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Hospital Facilities

Hospitals & facilities

What to know about hospital hazards

Hospitals can be hazardous. Here’s how to avoid harm.

Hospital-acquired conditions

  • Harm in the hospital, or “hospital-acquired conditions (HAC),” includes medication errors, falls, pressure ulcers, blood clots, obstetric adverse events and healthcare-associated infections
  • A recent study of 11 hospitals in Massachusetts found that serious preventable harm occurred in about 1% of hospital admissions
  • A “National Scorecard” on HAC details how often each type of problem occurs

Healthcare-associated infections

  • Hospital patients are sicker than other people and hospital germs are more resistant to treatment than germs outside healthcare facilities
  • Surgical sites, urinary catheters, “central lines” and ventilators all provide ways for germs to enter the body
  • As a result, hospitalized patients are especially vulnerable to infection and to sepsis, a life-threatening response to infection

Controlling infections

  • Patients and families can take steps to control infections such as enforcing staff and visitor handwashing; disinfecting surfaces, especially high-touch surfaces; and seeking prompt removal of urinary catheters
  • Patients and families should also be alert for signs of infection or sepsis, a life-threatening response to infection
  • A mnemonic for detecting sepsis is TIME: Temperature, Infection, Mental decline and Extremely ill

Medication errors

  • Errors involving medication are one of the most common types of inpatient errors, with children at significantly higher risk than adults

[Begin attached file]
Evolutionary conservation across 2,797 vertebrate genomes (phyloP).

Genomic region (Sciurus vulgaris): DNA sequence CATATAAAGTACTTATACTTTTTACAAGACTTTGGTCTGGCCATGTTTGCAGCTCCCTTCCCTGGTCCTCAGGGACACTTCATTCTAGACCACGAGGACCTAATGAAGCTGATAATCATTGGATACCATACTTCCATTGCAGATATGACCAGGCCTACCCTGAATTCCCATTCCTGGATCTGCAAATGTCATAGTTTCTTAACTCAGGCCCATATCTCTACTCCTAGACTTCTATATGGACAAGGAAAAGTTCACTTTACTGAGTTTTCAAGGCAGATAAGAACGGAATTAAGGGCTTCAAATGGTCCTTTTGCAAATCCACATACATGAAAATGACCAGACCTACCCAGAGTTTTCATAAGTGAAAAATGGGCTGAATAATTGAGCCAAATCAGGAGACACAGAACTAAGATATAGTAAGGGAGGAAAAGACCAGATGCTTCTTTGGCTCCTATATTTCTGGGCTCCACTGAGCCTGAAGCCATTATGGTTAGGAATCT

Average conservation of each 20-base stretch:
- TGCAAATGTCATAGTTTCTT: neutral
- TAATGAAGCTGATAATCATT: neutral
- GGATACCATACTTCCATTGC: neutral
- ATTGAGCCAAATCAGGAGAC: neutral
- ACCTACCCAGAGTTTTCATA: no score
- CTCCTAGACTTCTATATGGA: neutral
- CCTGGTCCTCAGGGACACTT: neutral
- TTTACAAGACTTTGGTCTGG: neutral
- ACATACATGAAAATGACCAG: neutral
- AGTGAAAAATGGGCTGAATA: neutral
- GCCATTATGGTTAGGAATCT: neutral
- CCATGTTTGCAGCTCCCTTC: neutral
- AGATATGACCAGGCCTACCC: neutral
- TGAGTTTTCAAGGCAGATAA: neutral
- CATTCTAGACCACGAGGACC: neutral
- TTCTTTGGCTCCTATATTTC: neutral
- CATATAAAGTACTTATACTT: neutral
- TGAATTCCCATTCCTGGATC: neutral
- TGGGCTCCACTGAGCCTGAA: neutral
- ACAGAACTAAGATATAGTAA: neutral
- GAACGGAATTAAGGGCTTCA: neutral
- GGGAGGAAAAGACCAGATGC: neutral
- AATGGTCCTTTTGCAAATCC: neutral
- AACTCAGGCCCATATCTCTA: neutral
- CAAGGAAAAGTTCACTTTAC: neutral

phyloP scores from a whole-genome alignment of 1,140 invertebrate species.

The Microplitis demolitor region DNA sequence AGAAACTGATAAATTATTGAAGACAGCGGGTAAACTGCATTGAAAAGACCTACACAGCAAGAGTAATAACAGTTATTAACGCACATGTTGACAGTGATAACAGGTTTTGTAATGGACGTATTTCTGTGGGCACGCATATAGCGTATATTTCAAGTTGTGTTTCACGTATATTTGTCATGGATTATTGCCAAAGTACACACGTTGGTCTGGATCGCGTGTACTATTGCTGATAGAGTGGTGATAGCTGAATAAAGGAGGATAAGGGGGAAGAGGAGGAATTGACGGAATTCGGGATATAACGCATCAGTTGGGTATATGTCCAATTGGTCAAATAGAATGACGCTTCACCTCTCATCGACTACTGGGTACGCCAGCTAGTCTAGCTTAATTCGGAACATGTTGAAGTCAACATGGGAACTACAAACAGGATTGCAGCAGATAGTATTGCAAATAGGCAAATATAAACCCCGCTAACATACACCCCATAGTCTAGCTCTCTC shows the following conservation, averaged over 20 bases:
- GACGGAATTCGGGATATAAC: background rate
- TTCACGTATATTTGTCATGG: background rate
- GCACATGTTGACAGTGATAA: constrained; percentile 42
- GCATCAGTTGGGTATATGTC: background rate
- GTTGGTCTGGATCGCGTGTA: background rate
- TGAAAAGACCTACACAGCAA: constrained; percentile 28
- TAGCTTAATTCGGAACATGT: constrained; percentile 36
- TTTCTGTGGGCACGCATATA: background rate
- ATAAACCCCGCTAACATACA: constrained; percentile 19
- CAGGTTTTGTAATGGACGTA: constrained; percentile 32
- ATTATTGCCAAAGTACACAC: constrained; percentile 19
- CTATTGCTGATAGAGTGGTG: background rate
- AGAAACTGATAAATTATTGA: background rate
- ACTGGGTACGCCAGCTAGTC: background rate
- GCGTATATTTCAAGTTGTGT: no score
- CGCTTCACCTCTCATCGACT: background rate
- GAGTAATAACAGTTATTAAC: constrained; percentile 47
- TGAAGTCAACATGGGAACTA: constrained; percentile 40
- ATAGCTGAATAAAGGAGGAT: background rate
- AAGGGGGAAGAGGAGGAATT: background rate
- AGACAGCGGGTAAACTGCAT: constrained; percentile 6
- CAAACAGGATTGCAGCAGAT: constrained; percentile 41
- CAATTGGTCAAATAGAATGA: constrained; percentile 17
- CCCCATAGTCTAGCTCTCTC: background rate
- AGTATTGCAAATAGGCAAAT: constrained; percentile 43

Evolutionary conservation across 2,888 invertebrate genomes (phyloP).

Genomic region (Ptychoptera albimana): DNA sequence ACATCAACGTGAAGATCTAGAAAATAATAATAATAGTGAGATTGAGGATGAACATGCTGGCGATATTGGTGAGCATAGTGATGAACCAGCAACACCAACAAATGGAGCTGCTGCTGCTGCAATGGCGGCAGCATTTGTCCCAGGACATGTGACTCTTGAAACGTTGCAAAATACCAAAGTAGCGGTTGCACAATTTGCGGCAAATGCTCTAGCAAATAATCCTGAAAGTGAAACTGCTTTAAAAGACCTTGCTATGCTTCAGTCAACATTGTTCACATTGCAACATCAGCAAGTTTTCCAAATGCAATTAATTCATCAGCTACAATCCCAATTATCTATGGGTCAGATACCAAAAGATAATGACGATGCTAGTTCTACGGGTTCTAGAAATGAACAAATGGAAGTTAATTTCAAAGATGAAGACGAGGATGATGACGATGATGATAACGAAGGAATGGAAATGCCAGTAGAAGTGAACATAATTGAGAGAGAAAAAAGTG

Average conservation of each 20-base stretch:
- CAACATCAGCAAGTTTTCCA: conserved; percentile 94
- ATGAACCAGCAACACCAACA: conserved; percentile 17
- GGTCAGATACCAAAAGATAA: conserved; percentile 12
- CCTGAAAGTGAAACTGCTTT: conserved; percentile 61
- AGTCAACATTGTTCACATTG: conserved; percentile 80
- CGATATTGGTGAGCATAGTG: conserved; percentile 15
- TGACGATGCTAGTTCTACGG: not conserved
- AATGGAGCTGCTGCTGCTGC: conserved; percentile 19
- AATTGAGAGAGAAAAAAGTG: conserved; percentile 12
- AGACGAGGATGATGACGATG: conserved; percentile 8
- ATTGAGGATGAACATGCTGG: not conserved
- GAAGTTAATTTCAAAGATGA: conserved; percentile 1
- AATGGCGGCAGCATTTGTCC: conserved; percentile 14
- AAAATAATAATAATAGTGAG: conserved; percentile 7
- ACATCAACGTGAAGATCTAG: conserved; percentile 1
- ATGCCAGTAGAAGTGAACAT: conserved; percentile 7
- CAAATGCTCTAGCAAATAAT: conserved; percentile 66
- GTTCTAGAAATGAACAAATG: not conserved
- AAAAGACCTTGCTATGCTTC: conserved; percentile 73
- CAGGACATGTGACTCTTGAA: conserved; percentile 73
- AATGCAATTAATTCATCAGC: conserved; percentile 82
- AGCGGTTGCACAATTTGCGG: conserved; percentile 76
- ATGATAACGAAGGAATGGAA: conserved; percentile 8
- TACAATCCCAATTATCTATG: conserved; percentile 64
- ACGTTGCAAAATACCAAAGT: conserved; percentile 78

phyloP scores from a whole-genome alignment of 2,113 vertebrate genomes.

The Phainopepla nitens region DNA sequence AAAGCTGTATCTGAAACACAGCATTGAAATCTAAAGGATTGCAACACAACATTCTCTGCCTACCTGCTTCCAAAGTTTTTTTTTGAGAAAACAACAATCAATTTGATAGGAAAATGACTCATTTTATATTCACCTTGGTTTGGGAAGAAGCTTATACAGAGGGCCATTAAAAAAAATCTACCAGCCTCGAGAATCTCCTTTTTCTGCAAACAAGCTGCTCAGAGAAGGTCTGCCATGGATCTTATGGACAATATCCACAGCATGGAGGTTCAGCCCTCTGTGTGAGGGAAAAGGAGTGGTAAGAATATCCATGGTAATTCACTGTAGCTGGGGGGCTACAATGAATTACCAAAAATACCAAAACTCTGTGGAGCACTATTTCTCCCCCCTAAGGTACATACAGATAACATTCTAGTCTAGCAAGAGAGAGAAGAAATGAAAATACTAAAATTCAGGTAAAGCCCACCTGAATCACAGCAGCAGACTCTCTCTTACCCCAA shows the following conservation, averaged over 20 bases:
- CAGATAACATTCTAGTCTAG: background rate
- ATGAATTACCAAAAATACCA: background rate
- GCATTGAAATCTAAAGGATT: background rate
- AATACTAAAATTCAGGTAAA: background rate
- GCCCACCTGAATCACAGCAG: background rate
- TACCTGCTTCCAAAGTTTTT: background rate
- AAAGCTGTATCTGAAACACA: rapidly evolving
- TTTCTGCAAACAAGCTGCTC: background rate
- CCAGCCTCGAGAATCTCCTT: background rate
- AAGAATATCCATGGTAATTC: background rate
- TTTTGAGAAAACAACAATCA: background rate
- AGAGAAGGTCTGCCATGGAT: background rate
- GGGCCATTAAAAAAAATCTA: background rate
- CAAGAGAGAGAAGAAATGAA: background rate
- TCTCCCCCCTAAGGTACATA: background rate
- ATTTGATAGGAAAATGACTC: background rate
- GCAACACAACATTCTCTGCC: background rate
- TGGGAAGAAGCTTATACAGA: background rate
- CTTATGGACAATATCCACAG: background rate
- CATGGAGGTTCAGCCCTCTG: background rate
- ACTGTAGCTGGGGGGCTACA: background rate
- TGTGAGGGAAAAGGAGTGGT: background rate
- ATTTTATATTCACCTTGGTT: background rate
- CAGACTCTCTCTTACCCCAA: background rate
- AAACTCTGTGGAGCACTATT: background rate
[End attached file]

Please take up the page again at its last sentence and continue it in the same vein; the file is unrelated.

• Patients and families can help ensure the “rights” of medication administration (right medicine, dose, patient, time, route, documentation, reason and response)
  • “High-alert” medications such as blood thinners, insulin and narcotic pain medicines require special vigilance


  • Patients are more likely to fall in the hospital than at home
  • Reasons for an increased risk include drugs that cause dizziness, drowsiness or confusion and dizziness when standing up after an extended period in bed
  • Patients can take steps such as being extra careful getting out of bed, asking for help if dizzy or unsteady, and wearing slippers with nonskid soles

Blood clots

  • Blood clots are the leading cause of preventable death in hospitals
  • Signs of a clot include swelling, pain and tenderness in a leg, increased warmth in a swollen or painful area of a leg, and red or discolored skin on a leg
  • Signs that a clot has broken free and traveled to the lungs include shortness of breath, chest pain, a racing heart and unexplained coughing
  • Devices to improve blood flow and medications to thin the blood can help prevent clots

Pressure ulcers (bed sores)

  • Bed sores can form when skin is under pressure, for example when a person is bedridden
  • They can become infected and/or take months or years to heal
  • Bed sores can be prevented with inspection, repositioning, padding, and care of the skin

Complications of labor & delivery

  • The US has high rates of maternal injury and death compared to other developed countries
  • Patients and families can help protect themselves by checking in advance whether a hospital has recommended procedures in place to detect and manage hemorrhage (excessive blood loss), severe high blood pressure and blood clots
  • Starting in Fall 2023, patients and families will be able to check whether a hospital qualifies as “Birthing Friendly” under a new quality and safety initiative from the Centers for Medicare and Medicaid Services

Rapid decline

  • Signs of a rapidly declining patient include changes in mental status, shortness of breath, acute pain, and the patient stating that something is wrong
  • In this situation patients and families should ask to see a physician immediately
  • If necessary patients and families can call the hospital operator and ask for the administrator on call

Risks with hospital discharge

  • Discharge from the hospital involves risks such as confusion about whether to continue pre-hospitalization medications and gaps in care between discharge and the next appointment with a physician
  • Patients and families can speak up if a discharge seems unsafe and appeal any decision by Medicare or another insurer to stop paying for care
  • Medicare’s Care Compare can help locate and evaluate nursing homes, home healthcare, inpatient rehabilitation and long-term hospitals
  • Medically reviewed August 2023